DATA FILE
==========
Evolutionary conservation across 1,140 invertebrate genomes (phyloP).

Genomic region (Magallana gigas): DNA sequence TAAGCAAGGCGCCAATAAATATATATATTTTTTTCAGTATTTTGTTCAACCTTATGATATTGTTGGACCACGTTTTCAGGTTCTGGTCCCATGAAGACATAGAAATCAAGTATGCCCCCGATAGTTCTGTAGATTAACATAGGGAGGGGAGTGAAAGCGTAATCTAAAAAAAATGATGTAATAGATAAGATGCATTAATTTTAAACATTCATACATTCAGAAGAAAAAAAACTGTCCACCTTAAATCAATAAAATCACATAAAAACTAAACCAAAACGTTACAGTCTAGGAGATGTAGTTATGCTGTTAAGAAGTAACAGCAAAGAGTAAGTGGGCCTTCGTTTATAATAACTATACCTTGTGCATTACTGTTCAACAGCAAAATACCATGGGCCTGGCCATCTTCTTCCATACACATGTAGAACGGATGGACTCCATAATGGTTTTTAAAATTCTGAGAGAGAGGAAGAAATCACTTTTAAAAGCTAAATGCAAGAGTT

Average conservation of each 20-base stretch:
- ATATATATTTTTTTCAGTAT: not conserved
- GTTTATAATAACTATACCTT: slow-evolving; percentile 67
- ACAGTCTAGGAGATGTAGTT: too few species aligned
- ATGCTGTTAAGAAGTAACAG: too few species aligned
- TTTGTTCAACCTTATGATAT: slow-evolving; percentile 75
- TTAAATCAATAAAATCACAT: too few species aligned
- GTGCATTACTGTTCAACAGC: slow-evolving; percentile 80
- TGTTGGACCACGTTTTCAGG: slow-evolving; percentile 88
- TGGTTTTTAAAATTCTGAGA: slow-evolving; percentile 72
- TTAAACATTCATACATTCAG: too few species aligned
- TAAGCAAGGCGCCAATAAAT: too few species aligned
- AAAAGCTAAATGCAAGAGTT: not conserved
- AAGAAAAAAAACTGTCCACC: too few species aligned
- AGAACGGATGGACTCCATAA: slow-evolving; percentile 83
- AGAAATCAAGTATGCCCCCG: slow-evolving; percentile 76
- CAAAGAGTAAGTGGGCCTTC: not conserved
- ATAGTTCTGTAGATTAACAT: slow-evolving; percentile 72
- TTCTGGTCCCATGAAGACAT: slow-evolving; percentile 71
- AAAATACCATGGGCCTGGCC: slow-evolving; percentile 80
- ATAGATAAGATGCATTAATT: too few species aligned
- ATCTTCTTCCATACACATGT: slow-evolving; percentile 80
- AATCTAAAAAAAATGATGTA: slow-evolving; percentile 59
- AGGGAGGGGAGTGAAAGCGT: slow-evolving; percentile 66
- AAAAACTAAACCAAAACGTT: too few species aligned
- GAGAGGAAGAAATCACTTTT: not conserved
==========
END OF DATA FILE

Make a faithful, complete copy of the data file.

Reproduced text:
Evolutionary conservation across 1,140 invertebrate genomes (phyloP).

Genomic region (Magallana gigas): DNA sequence TAAGCAAGGCGCCAATAAATATATATATTTTTTTCAGTATTTTGTTCAACCTTATGATATTGTTGGACCACGTTTTCAGGTTCTGGTCCCATGAAGACATAGAAATCAAGTATGCCCCCGATAGTTCTGTAGATTAACATAGGGAGGGGAGTGAAAGCGTAATCTAAAAAAAATGATGTAATAGATAAGATGCATTAATTTTAAACATTCATACATTCAGAAGAAAAAAAACTGTCCACCTTAAATCAATAAAATCACATAAAAACTAAACCAAAACGTTACAGTCTAGGAGATGTAGTTATGCTGTTAAGAAGTAACAGCAAAGAGTAAGTGGGCCTTCGTTTATAATAACTATACCTTGTGCATTACTGTTCAACAGCAAAATACCATGGGCCTGGCCATCTTCTTCCATACACATGTAGAACGGATGGACTCCATAATGGTTTTTAAAATTCTGAGAGAGAGGAAGAAATCACTTTTAAAAGCTAAATGCAAGAGTT

Average conservation of each 20-base stretch:
- ATATATATTTTTTTCAGTAT: not conserved
- GTTTATAATAACTATACCTT: slow-evolving; percentile 67
- ACAGTCTAGGAGATGTAGTT: too few species aligned
- ATGCTGTTAAGAAGTAACAG: too few species aligned
- TTTGTTCAACCTTATGATAT: slow-evolving; percentile 75
- TTAAATCAATAAAATCACAT: too few species aligned
- GTGCATTACTGTTCAACAGC: slow-evolving; percentile 80
- TGTTGGACCACGTTTTCAGG: slow-evolving; percentile 88
- TGGTTTTTAAAATTCTGAGA: slow-evolving; percentile 72
- TTAAACATTCATACATTCAG: too few species aligned
- TAAGCAAGGCGCCAATAAAT: too few species aligned
- AAAAGCTAAATGCAAGAGTT: not conserved
- AAGAAAAAAAACTGTCCACC: too few species aligned
- AGAACGGATGGACTCCATAA: slow-evolving; percentile 83
- AGAAATCAAGTATGCCCCCG: slow-evolving; percentile 76
- CAAAGAGTAAGTGGGCCTTC: not conserved
- ATAGTTCTGTAGATTAACAT: slow-evolving; percentile 72
- TTCTGGTCCCATGAAGACAT: slow-evolving; percentile 71
- AAAATACCATGGGCCTGGCC: slow-evolving; percentile 80
- ATAGATAAGATGCATTAATT: too few species aligned
- ATCTTCTTCCATACACATGT: slow-evolving; percentile 80
- AATCTAAAAAAAATGATGTA: slow-evolving; percentile 59
- AGGGAGGGGAGTGAAAGCGT: slow-evolving; percentile 66
- AAAAACTAAACCAAAACGTT: too few species aligned
- GAGAGGAAGAAATCACTTTT: not conserved